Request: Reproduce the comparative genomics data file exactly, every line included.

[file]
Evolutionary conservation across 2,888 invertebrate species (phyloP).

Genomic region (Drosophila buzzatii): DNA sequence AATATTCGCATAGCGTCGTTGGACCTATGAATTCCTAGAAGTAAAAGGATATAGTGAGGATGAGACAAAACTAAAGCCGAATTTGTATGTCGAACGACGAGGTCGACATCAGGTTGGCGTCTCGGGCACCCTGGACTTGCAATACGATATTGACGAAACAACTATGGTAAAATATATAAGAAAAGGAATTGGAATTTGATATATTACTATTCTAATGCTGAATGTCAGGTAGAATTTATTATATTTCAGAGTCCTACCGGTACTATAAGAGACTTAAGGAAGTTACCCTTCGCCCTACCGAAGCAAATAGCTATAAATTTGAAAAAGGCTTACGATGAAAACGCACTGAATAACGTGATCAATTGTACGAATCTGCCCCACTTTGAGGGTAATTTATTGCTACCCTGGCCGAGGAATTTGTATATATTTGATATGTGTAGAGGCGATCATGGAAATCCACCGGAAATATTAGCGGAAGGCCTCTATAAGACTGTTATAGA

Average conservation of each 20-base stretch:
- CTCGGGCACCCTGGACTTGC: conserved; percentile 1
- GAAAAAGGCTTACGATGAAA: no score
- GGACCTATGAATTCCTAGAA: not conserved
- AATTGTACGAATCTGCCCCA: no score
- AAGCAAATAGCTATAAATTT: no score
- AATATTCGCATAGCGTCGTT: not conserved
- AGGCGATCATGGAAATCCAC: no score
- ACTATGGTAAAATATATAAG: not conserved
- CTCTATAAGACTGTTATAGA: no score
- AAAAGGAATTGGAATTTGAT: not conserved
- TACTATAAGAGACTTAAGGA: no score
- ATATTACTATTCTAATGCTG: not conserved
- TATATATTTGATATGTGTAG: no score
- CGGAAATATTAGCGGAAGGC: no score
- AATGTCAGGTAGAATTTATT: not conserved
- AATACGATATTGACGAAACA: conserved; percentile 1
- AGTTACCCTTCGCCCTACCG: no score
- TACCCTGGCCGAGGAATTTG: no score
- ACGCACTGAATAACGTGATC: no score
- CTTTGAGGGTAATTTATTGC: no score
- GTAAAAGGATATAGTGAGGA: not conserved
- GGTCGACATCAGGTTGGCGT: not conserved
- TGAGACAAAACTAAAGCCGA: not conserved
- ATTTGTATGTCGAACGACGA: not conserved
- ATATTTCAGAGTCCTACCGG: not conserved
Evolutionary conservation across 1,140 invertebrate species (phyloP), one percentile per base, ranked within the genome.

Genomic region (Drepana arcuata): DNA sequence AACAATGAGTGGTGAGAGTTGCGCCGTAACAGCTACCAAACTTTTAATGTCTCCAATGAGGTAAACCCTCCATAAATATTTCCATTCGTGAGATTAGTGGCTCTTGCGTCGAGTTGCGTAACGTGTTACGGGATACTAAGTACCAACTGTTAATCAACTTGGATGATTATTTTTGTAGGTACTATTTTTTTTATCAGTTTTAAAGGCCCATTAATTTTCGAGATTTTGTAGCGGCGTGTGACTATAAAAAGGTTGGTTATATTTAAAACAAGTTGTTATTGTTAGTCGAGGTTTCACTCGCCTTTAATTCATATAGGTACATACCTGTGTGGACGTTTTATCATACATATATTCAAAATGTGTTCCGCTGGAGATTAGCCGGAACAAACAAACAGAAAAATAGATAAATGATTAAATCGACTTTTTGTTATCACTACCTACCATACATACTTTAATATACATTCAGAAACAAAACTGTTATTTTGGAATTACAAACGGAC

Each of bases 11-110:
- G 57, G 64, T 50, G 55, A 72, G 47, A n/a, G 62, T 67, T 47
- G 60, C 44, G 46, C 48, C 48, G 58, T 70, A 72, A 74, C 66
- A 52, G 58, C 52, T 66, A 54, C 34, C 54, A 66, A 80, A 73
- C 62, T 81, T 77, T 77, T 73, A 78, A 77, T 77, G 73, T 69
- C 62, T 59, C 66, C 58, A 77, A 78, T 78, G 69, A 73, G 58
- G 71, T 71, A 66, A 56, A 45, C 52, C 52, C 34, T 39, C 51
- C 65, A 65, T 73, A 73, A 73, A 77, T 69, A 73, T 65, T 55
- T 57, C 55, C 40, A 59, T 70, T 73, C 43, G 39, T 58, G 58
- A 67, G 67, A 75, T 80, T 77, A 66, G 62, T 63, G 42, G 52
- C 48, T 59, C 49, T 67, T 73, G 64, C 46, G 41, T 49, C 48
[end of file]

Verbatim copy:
Evolutionary conservation across 2,888 invertebrate species (phyloP).

Genomic region (Drosophila buzzatii): DNA sequence AATATTCGCATAGCGTCGTTGGACCTATGAATTCCTAGAAGTAAAAGGATATAGTGAGGATGAGACAAAACTAAAGCCGAATTTGTATGTCGAACGACGAGGTCGACATCAGGTTGGCGTCTCGGGCACCCTGGACTTGCAATACGATATTGACGAAACAACTATGGTAAAATATATAAGAAAAGGAATTGGAATTTGATATATTACTATTCTAATGCTGAATGTCAGGTAGAATTTATTATATTTCAGAGTCCTACCGGTACTATAAGAGACTTAAGGAAGTTACCCTTCGCCCTACCGAAGCAAATAGCTATAAATTTGAAAAAGGCTTACGATGAAAACGCACTGAATAACGTGATCAATTGTACGAATCTGCCCCACTTTGAGGGTAATTTATTGCTACCCTGGCCGAGGAATTTGTATATATTTGATATGTGTAGAGGCGATCATGGAAATCCACCGGAAATATTAGCGGAAGGCCTCTATAAGACTGTTATAGA

Average conservation of each 20-base stretch:
- CTCGGGCACCCTGGACTTGC: conserved; percentile 1
- GAAAAAGGCTTACGATGAAA: no score
- GGACCTATGAATTCCTAGAA: not conserved
- AATTGTACGAATCTGCCCCA: no score
- AAGCAAATAGCTATAAATTT: no score
- AATATTCGCATAGCGTCGTT: not conserved
- AGGCGATCATGGAAATCCAC: no score
- ACTATGGTAAAATATATAAG: not conserved
- CTCTATAAGACTGTTATAGA: no score
- AAAAGGAATTGGAATTTGAT: not conserved
- TACTATAAGAGACTTAAGGA: no score
- ATATTACTATTCTAATGCTG: not conserved
- TATATATTTGATATGTGTAG: no score
- CGGAAATATTAGCGGAAGGC: no score
- AATGTCAGGTAGAATTTATT: not conserved
- AATACGATATTGACGAAACA: conserved; percentile 1
- AGTTACCCTTCGCCCTACCG: no score
- TACCCTGGCCGAGGAATTTG: no score
- ACGCACTGAATAACGTGATC: no score
- CTTTGAGGGTAATTTATTGC: no score
- GTAAAAGGATATAGTGAGGA: not conserved
- GGTCGACATCAGGTTGGCGT: not conserved
- TGAGACAAAACTAAAGCCGA: not conserved
- ATTTGTATGTCGAACGACGA: not conserved
- ATATTTCAGAGTCCTACCGG: not conserved
Evolutionary conservation across 1,140 invertebrate species (phyloP), one percentile per base, ranked within the genome.

Genomic region (Drepana arcuata): DNA sequence AACAATGAGTGGTGAGAGTTGCGCCGTAACAGCTACCAAACTTTTAATGTCTCCAATGAGGTAAACCCTCCATAAATATTTCCATTCGTGAGATTAGTGGCTCTTGCGTCGAGTTGCGTAACGTGTTACGGGATACTAAGTACCAACTGTTAATCAACTTGGATGATTATTTTTGTAGGTACTATTTTTTTTATCAGTTTTAAAGGCCCATTAATTTTCGAGATTTTGTAGCGGCGTGTGACTATAAAAAGGTTGGTTATATTTAAAACAAGTTGTTATTGTTAGTCGAGGTTTCACTCGCCTTTAATTCATATAGGTACATACCTGTGTGGACGTTTTATCATACATATATTCAAAATGTGTTCCGCTGGAGATTAGCCGGAACAAACAAACAGAAAAATAGATAAATGATTAAATCGACTTTTTGTTATCACTACCTACCATACATACTTTAATATACATTCAGAAACAAAACTGTTATTTTGGAATTACAAACGGAC

Each of bases 11-110:
- G 57, G 64, T 50, G 55, A 72, G 47, A n/a, G 62, T 67, T 47
- G 60, C 44, G 46, C 48, C 48, G 58, T 70, A 72, A 74, C 66
- A 52, G 58, C 52, T 66, A 54, C 34, C 54, A 66, A 80, A 73
- C 62, T 81, T 77, T 77, T 73, A 78, A 77, T 77, G 73, T 69
- C 62, T 59, C 66, C 58, A 77, A 78, T 78, G 69, A 73, G 58
- G 71, T 71, A 66, A 56, A 45, C 52, C 52, C 34, T 39, C 51
- C 65, A 65, T 73, A 73, A 73, A 77, T 69, A 73, T 65, T 55
- T 57, C 55, C 40, A 59, T 70, T 73, C 43, G 39, T 58, G 58
- A 67, G 67, A 75, T 80, T 77, A 66, G 62, T 63, G 42, G 52
- C 48, T 59, C 49, T 67, T 73, G 64, C 46, G 41, T 49, C 48